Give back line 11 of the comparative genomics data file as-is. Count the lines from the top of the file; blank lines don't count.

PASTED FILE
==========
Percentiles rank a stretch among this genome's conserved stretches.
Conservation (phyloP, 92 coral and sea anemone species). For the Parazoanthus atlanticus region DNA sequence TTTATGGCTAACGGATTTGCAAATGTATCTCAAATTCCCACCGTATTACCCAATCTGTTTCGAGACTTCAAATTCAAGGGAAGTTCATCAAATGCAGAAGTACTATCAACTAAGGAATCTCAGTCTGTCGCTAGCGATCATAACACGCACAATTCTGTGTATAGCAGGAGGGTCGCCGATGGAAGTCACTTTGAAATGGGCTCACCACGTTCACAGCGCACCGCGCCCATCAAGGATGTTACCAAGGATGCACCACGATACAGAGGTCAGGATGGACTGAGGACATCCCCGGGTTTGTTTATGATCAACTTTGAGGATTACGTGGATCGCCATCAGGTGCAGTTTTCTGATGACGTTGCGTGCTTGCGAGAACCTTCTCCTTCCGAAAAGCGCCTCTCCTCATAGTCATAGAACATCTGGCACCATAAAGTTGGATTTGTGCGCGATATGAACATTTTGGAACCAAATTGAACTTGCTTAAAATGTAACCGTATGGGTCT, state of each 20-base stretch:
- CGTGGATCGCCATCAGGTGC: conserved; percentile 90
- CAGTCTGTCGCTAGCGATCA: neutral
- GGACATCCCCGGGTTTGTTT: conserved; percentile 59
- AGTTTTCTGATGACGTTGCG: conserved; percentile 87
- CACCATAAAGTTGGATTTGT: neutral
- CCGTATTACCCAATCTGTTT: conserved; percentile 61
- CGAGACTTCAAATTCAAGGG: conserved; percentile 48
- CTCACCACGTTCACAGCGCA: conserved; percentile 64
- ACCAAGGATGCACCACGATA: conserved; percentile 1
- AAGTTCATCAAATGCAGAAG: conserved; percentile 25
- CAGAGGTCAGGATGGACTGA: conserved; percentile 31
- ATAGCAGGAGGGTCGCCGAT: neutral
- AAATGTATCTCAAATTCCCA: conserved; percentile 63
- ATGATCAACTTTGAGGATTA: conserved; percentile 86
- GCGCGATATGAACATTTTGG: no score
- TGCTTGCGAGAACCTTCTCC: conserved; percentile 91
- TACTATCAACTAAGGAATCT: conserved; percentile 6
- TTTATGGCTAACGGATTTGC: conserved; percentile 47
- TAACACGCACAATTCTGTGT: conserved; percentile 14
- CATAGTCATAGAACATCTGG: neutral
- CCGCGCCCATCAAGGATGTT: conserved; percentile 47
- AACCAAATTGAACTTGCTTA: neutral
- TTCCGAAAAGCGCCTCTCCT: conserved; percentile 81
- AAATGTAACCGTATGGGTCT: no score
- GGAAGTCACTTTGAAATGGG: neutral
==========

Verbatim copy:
- ACCAAGGATGCACCACGATA: conserved; percentile 1